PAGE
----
This is the old highway 15 which has been
resurfaced.. This the first leg of our trip as we
drove to Pawnee, Oklahoma to visit the Indian clinic. I never say
anything about how old timers
called it haunted to the people who drive over this. The road is
straight, not used by trucks
and usually with little traffic so it is a nice drive. There are too many
stories I remember
being told about that somewhere along here is a portal to another world
that exists along side
our own. Mostly folks do not believe that anymore so, "let sleeping dogs
The entrance to the relatively new Indian clinic is an clean,
well-landscaped edifice with
an expensive tin roof. As we drove around a slow curve to come upon it,
the building was
exciting to see.
This shot is closer to the entry way.
The first of a great collection of really outstanding Indian art. I can't
even imagine how
much this collection is worth. The only thing I missed was a descriptive
tab beside the
pictures to explain their knowledge. Some of understanding will be lost
without a recording of what it means.
This wide, very clean hall way is only one of
the walkways through the building. The recessed
lighting adds a soft light to enhance the painting and antique photographs
which are covered with glass. Even the floor holds a Native American
The flashbulb detracts from the painting under glass but I left it because
it is a good example of
how the paintings have been appropriately positioned for the particular
place where they hang. This
is an elderly woman teaching a young woman and is what happened, without
fail. So much of what
I learned was from my grandmother.
This subject matter is not clearly seen, again, because of the flashbulb.
Positioning it over the
water fountain where cool refreshment is available, to me, well
illustrates the beautiful sound of the flute
on a cool evening as seen here.
This is a small niche within the great building. I can't remember what
this particular area served but
seems like it was for the eyes. Each section has its own area, eyes,
diabetics, pediatrics, family, etc.
We are outside the building here and this is a part of the old boarding
school that has been closed
for too many years to remember. I watched the children play on these lawns
when I was a child and
remembered asking Mother if I could go to school there and I remember her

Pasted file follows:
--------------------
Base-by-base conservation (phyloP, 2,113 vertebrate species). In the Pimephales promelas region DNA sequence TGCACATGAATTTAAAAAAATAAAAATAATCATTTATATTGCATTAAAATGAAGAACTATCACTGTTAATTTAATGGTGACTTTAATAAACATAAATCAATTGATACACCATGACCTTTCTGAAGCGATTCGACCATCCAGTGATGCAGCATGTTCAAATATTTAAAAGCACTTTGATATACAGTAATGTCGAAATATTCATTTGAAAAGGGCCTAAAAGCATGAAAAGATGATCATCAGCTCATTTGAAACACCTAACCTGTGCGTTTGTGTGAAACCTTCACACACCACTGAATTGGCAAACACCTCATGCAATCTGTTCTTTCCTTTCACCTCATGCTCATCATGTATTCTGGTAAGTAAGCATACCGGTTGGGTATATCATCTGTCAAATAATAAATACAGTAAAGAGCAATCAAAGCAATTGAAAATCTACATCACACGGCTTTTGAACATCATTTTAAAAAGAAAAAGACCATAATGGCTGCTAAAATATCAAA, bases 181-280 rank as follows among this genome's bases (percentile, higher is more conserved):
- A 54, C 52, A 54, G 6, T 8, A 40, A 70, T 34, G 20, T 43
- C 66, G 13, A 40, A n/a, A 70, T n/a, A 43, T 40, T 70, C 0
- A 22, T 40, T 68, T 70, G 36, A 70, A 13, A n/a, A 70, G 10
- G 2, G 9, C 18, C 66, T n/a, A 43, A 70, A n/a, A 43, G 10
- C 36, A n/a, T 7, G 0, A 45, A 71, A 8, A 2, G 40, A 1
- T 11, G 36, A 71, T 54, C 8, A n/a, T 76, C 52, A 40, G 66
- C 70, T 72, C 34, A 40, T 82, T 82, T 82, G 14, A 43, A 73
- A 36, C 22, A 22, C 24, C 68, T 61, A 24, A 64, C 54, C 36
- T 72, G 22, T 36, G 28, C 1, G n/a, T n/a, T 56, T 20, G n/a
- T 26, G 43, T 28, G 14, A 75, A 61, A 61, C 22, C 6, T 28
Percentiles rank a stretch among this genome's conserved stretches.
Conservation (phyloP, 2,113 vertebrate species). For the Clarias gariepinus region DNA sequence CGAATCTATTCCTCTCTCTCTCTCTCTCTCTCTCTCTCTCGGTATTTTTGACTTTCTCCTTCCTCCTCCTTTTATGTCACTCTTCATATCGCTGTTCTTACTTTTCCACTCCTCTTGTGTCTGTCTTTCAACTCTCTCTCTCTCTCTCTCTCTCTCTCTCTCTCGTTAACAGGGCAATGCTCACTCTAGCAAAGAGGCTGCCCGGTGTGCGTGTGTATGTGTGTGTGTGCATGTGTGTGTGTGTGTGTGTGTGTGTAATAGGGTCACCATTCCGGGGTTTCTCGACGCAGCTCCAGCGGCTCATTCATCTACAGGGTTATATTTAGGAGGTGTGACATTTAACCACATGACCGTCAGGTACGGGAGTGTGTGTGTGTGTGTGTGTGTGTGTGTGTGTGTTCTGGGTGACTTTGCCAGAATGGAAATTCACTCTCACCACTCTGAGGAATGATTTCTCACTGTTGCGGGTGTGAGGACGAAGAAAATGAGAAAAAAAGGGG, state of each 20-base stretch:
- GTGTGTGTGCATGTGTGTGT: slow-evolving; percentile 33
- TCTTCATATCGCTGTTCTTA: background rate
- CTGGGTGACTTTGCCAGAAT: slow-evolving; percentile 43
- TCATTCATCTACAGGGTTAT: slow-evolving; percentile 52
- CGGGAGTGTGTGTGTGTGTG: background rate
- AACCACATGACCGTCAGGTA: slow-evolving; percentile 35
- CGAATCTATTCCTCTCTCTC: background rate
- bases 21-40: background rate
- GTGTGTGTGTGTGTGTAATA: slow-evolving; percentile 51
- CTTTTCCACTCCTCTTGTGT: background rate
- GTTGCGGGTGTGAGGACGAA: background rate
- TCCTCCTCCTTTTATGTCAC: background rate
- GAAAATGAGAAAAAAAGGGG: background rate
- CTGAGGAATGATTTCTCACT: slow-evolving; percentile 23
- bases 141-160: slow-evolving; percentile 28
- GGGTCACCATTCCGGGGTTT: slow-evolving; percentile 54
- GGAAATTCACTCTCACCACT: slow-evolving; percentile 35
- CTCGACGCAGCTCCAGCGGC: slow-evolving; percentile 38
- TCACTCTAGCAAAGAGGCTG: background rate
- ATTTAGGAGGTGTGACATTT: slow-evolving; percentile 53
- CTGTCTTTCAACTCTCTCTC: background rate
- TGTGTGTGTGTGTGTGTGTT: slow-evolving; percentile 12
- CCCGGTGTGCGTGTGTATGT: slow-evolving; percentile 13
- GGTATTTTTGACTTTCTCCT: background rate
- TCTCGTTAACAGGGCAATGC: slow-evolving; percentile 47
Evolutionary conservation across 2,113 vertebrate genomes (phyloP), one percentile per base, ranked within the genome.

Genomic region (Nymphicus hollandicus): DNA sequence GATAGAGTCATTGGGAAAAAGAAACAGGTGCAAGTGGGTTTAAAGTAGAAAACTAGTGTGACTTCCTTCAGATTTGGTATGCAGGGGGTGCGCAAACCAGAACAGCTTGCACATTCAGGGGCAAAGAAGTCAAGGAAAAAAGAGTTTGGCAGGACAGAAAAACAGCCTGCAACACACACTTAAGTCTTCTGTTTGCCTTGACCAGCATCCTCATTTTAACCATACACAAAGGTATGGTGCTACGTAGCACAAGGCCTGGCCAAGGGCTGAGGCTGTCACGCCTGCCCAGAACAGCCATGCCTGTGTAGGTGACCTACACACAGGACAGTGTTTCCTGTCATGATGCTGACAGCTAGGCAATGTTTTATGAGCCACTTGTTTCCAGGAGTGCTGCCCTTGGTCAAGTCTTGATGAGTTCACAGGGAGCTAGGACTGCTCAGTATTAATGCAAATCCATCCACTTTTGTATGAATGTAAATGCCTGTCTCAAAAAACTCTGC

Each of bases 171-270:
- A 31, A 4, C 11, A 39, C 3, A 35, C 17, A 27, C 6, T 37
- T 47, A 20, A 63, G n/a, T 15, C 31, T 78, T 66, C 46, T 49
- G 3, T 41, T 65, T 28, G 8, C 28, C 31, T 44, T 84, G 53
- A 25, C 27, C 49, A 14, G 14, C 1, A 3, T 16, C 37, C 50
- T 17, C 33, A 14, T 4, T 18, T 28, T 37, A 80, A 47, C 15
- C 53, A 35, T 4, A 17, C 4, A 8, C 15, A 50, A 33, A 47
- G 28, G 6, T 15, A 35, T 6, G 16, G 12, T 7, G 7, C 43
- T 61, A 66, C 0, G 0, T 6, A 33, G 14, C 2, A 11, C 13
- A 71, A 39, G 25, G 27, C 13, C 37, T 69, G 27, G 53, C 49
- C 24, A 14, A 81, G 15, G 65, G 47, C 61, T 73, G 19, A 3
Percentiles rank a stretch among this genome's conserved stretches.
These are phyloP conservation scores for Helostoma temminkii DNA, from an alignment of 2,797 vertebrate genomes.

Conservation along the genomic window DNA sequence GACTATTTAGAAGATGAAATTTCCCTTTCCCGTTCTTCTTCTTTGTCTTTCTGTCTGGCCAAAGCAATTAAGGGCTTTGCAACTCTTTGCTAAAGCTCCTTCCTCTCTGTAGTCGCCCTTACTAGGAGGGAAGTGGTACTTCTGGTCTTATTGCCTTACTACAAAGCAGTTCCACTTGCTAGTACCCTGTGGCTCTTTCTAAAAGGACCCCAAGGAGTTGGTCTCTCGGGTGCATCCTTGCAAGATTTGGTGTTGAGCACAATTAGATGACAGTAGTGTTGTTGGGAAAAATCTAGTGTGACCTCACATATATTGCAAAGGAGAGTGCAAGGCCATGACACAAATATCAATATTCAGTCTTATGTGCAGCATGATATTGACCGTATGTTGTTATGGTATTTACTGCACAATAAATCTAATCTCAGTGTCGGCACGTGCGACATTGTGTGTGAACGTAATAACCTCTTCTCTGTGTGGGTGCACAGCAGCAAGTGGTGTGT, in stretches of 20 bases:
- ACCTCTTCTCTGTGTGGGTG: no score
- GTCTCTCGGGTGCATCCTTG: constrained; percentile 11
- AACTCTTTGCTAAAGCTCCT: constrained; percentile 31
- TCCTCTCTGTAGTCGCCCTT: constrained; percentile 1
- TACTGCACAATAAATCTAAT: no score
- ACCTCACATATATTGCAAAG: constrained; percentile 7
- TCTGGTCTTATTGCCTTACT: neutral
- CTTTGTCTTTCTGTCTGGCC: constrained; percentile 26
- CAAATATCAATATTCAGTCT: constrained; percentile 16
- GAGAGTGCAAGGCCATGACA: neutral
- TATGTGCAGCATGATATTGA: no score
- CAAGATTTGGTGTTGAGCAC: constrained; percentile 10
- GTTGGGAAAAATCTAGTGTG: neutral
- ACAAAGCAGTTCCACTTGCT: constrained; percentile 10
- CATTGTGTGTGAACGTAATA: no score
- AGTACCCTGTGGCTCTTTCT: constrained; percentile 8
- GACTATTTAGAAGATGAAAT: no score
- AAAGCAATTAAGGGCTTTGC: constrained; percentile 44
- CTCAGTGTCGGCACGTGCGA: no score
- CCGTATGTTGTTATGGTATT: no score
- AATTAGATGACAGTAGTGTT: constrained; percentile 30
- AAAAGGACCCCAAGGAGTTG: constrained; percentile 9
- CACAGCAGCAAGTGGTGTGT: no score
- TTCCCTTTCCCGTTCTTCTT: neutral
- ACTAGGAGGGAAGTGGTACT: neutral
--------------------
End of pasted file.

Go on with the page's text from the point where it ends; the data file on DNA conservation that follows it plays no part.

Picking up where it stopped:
set jaw and unresponsiveness and didn't understand why at the time. I do
The marker on the front lawn of this building
tells us the historical society has probably saved these
old buildings. I didn't get a good photograph of the old hospital but it
was a really large building and is
still outstanding. This smaller house is where the superintendant of the
Bureau of Indian Affairs lived.
I also remember this building well since we drove here many times during
my childhood. The Pawnee
hospital is where all our health routines were met. This house would make
a wonderful living museum
where records of genealogy could be kept, second floor. This area does
flood and records in the
hospital have been lost.
On our way back over highway 15 again a large spread of water can be
seen. This is the back
side of the Oklahoma Gas and Electric power station. You can barely see
it on the horizon. Here is information on it:
A barn constructed way back, when I can't tell you at the moment. It
burned at one point in time as
I remember and was rebuilt in stone as you see here. It is now on the
historical list and can be purchased if you have a million dollars. This
barn on HWY 77 is called the big barn. It was and probably still is, the
largest barn in the U.S.A. Some say the world. The bachelor who built it
was named Schultz. He also owned the land across the highway and built the
rock chicken house or small barn that is there. He and his family were
German immigrants and his large holdings and farm operation was with his
sister and some other family members.
A closer shot of the O.G. and E. plant. Brown and Root construction
company out of Texas built this.
My husband worked on it and I was always uneasy with him doing electrical
work there. Sure enough, one evening Rod was on his way home at 4:30 when
it came over the radio that a sudden gust of wind had caught the steel
framework and it fell flat. A neighbor who was working there was on that
shift. He commented to me about it, "Have you ever felt like you were
running for your life?"